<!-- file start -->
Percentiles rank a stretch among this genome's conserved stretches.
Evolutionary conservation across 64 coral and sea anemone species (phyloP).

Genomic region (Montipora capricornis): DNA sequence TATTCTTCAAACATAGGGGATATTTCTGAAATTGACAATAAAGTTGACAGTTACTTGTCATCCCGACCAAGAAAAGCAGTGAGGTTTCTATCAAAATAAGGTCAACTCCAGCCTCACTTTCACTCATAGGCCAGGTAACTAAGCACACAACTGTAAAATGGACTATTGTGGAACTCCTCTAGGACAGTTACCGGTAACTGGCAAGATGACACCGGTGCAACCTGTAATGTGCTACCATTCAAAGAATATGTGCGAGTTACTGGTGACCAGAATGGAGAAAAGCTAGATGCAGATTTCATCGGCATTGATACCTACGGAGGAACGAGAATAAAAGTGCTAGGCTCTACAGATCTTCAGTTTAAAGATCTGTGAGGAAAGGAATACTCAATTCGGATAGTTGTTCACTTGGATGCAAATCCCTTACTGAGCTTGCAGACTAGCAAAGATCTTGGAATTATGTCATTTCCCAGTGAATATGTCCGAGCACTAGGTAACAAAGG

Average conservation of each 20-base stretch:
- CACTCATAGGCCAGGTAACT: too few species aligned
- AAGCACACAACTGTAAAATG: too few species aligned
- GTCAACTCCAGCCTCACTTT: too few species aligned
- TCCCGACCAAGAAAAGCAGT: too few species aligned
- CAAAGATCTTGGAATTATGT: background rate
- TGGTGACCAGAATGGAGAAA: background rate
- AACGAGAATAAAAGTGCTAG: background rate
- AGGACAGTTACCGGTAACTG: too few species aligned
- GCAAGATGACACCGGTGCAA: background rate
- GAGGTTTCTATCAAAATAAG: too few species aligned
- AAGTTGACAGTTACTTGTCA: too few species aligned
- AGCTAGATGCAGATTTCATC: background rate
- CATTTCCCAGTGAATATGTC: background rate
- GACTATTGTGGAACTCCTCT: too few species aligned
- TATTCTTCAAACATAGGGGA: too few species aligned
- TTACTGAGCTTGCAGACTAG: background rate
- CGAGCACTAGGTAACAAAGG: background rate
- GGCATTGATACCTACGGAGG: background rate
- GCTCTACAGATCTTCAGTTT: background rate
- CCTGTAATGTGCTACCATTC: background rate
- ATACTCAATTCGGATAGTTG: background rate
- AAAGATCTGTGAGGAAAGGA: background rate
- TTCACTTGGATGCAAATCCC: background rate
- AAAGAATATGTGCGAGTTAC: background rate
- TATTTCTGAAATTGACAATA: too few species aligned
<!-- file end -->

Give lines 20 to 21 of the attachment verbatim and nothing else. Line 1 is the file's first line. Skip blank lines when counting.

- TTACTGAGCTTGCAGACTAG: background rate
- CGAGCACTAGGTAACAAAGG: background rate